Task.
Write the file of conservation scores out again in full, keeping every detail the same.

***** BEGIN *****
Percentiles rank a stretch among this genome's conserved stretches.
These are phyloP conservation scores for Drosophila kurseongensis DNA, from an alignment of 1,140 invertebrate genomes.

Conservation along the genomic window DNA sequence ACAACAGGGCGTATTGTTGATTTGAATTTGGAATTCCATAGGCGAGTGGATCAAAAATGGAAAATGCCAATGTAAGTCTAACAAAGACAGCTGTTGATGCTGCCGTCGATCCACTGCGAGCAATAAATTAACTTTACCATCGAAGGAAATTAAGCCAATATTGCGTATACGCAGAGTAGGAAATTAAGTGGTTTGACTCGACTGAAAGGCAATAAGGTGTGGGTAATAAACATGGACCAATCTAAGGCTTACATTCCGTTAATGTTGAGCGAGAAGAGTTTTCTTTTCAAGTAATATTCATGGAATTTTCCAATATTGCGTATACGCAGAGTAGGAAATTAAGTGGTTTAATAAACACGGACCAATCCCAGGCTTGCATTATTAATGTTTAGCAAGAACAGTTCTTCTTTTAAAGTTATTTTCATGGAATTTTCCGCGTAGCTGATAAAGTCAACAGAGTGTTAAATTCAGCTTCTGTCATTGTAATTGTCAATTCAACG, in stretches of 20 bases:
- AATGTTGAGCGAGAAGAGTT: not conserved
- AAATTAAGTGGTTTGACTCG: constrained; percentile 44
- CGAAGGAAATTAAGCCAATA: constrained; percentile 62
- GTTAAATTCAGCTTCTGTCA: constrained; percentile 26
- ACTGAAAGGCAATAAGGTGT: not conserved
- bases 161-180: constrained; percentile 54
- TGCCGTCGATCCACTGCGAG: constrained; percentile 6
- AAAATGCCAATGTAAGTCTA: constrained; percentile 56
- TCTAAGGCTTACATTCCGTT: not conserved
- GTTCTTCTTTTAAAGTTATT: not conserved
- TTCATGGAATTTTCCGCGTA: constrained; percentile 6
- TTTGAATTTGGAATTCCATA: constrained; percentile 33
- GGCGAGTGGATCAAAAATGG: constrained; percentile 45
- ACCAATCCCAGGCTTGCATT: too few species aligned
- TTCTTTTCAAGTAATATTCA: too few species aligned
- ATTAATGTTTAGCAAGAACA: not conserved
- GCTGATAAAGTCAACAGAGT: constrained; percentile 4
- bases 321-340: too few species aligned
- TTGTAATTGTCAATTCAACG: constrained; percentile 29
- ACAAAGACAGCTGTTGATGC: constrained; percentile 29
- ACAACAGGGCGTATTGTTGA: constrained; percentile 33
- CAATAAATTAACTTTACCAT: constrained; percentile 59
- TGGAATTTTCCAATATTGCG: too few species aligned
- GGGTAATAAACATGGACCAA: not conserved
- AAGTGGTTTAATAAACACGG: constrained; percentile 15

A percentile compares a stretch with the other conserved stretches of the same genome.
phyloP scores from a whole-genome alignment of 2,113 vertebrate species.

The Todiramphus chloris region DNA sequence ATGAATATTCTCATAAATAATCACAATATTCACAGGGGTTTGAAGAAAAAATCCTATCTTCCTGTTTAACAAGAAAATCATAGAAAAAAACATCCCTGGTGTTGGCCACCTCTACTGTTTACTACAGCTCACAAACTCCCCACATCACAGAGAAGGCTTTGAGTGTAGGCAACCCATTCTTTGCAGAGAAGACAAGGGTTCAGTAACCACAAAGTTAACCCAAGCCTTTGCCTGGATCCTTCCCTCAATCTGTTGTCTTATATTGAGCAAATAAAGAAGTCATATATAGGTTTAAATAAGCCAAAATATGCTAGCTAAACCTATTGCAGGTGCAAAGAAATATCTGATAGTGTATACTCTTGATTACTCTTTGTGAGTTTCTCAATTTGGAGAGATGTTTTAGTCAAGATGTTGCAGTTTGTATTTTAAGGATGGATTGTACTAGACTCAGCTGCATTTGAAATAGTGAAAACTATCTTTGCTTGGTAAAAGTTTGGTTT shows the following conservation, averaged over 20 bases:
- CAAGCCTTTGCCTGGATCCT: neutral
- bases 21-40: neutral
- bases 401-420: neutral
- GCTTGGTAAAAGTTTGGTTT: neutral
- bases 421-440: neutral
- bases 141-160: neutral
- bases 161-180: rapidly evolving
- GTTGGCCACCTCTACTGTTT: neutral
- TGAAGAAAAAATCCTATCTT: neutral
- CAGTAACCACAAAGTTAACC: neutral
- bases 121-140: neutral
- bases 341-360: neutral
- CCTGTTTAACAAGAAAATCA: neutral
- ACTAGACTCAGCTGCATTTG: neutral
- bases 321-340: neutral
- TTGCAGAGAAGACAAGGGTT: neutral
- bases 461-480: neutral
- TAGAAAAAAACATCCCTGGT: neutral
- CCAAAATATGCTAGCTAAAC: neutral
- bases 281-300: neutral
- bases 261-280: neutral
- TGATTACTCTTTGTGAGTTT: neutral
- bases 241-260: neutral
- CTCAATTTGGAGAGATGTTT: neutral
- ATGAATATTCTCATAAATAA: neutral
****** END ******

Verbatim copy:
Percentiles rank a stretch among this genome's conserved stretches.
These are phyloP conservation scores for Drosophila kurseongensis DNA, from an alignment of 1,140 invertebrate genomes.

Conservation along the genomic window DNA sequence ACAACAGGGCGTATTGTTGATTTGAATTTGGAATTCCATAGGCGAGTGGATCAAAAATGGAAAATGCCAATGTAAGTCTAACAAAGACAGCTGTTGATGCTGCCGTCGATCCACTGCGAGCAATAAATTAACTTTACCATCGAAGGAAATTAAGCCAATATTGCGTATACGCAGAGTAGGAAATTAAGTGGTTTGACTCGACTGAAAGGCAATAAGGTGTGGGTAATAAACATGGACCAATCTAAGGCTTACATTCCGTTAATGTTGAGCGAGAAGAGTTTTCTTTTCAAGTAATATTCATGGAATTTTCCAATATTGCGTATACGCAGAGTAGGAAATTAAGTGGTTTAATAAACACGGACCAATCCCAGGCTTGCATTATTAATGTTTAGCAAGAACAGTTCTTCTTTTAAAGTTATTTTCATGGAATTTTCCGCGTAGCTGATAAAGTCAACAGAGTGTTAAATTCAGCTTCTGTCATTGTAATTGTCAATTCAACG, in stretches of 20 bases:
- AATGTTGAGCGAGAAGAGTT: not conserved
- AAATTAAGTGGTTTGACTCG: constrained; percentile 44
- CGAAGGAAATTAAGCCAATA: constrained; percentile 62
- GTTAAATTCAGCTTCTGTCA: constrained; percentile 26
- ACTGAAAGGCAATAAGGTGT: not conserved
- bases 161-180: constrained; percentile 54
- TGCCGTCGATCCACTGCGAG: constrained; percentile 6
- AAAATGCCAATGTAAGTCTA: constrained; percentile 56
- TCTAAGGCTTACATTCCGTT: not conserved
- GTTCTTCTTTTAAAGTTATT: not conserved
- TTCATGGAATTTTCCGCGTA: constrained; percentile 6
- TTTGAATTTGGAATTCCATA: constrained; percentile 33
- GGCGAGTGGATCAAAAATGG: constrained; percentile 45
- ACCAATCCCAGGCTTGCATT: too few species aligned
- TTCTTTTCAAGTAATATTCA: too few species aligned
- ATTAATGTTTAGCAAGAACA: not conserved
- GCTGATAAAGTCAACAGAGT: constrained; percentile 4
- bases 321-340: too few species aligned
- TTGTAATTGTCAATTCAACG: constrained; percentile 29
- ACAAAGACAGCTGTTGATGC: constrained; percentile 29
- ACAACAGGGCGTATTGTTGA: constrained; percentile 33
- CAATAAATTAACTTTACCAT: constrained; percentile 59
- TGGAATTTTCCAATATTGCG: too few species aligned
- GGGTAATAAACATGGACCAA: not conserved
- AAGTGGTTTAATAAACACGG: constrained; percentile 15

A percentile compares a stretch with the other conserved stretches of the same genome.
phyloP scores from a whole-genome alignment of 2,113 vertebrate species.

The Todiramphus chloris region DNA sequence ATGAATATTCTCATAAATAATCACAATATTCACAGGGGTTTGAAGAAAAAATCCTATCTTCCTGTTTAACAAGAAAATCATAGAAAAAAACATCCCTGGTGTTGGCCACCTCTACTGTTTACTACAGCTCACAAACTCCCCACATCACAGAGAAGGCTTTGAGTGTAGGCAACCCATTCTTTGCAGAGAAGACAAGGGTTCAGTAACCACAAAGTTAACCCAAGCCTTTGCCTGGATCCTTCCCTCAATCTGTTGTCTTATATTGAGCAAATAAAGAAGTCATATATAGGTTTAAATAAGCCAAAATATGCTAGCTAAACCTATTGCAGGTGCAAAGAAATATCTGATAGTGTATACTCTTGATTACTCTTTGTGAGTTTCTCAATTTGGAGAGATGTTTTAGTCAAGATGTTGCAGTTTGTATTTTAAGGATGGATTGTACTAGACTCAGCTGCATTTGAAATAGTGAAAACTATCTTTGCTTGGTAAAAGTTTGGTTT shows the following conservation, averaged over 20 bases:
- CAAGCCTTTGCCTGGATCCT: neutral
- bases 21-40: neutral
- bases 401-420: neutral
- GCTTGGTAAAAGTTTGGTTT: neutral
- bases 421-440: neutral
- bases 141-160: neutral
- bases 161-180: rapidly evolving
- GTTGGCCACCTCTACTGTTT: neutral
- TGAAGAAAAAATCCTATCTT: neutral
- CAGTAACCACAAAGTTAACC: neutral
- bases 121-140: neutral
- bases 341-360: neutral
- CCTGTTTAACAAGAAAATCA: neutral
- ACTAGACTCAGCTGCATTTG: neutral
- bases 321-340: neutral
- TTGCAGAGAAGACAAGGGTT: neutral
- bases 461-480: neutral
- TAGAAAAAAACATCCCTGGT: neutral
- CCAAAATATGCTAGCTAAAC: neutral
- bases 281-300: neutral
- bases 261-280: neutral
- TGATTACTCTTTGTGAGTTT: neutral
- bases 241-260: neutral
- CTCAATTTGGAGAGATGTTT: neutral
- ATGAATATTCTCATAAATAA: neutral